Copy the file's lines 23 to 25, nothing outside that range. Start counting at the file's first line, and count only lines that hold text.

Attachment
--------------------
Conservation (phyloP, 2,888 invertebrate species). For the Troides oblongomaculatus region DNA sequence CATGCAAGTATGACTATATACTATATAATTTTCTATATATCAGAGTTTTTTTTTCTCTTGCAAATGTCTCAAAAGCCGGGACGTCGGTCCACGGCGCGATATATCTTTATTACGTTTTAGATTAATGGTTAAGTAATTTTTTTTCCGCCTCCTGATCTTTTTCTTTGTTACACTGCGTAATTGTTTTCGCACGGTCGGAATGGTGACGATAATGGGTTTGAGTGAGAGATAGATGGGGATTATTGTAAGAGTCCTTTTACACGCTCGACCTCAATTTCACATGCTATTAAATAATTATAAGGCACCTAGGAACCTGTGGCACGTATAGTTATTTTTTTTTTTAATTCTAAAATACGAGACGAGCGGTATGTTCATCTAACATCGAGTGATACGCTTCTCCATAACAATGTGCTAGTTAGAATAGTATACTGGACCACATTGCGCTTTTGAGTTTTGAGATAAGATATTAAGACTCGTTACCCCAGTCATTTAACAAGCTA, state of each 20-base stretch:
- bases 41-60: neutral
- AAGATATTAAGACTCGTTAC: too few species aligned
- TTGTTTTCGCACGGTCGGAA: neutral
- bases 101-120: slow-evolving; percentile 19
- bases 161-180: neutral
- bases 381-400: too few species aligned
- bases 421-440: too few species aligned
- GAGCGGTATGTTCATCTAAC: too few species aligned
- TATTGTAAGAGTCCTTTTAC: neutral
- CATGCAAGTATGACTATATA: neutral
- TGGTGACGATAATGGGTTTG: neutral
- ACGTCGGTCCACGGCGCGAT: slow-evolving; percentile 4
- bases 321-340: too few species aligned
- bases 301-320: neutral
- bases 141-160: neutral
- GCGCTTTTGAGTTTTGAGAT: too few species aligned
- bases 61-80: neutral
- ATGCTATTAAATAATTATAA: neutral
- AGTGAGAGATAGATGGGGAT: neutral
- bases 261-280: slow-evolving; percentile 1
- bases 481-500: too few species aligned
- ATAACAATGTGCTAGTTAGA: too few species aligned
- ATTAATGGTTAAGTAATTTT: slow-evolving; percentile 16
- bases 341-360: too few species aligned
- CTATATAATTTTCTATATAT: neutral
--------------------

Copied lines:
- ATAACAATGTGCTAGTTAGA: too few species aligned
- ATTAATGGTTAAGTAATTTT: slow-evolving; percentile 16
- bases 341-360: too few species aligned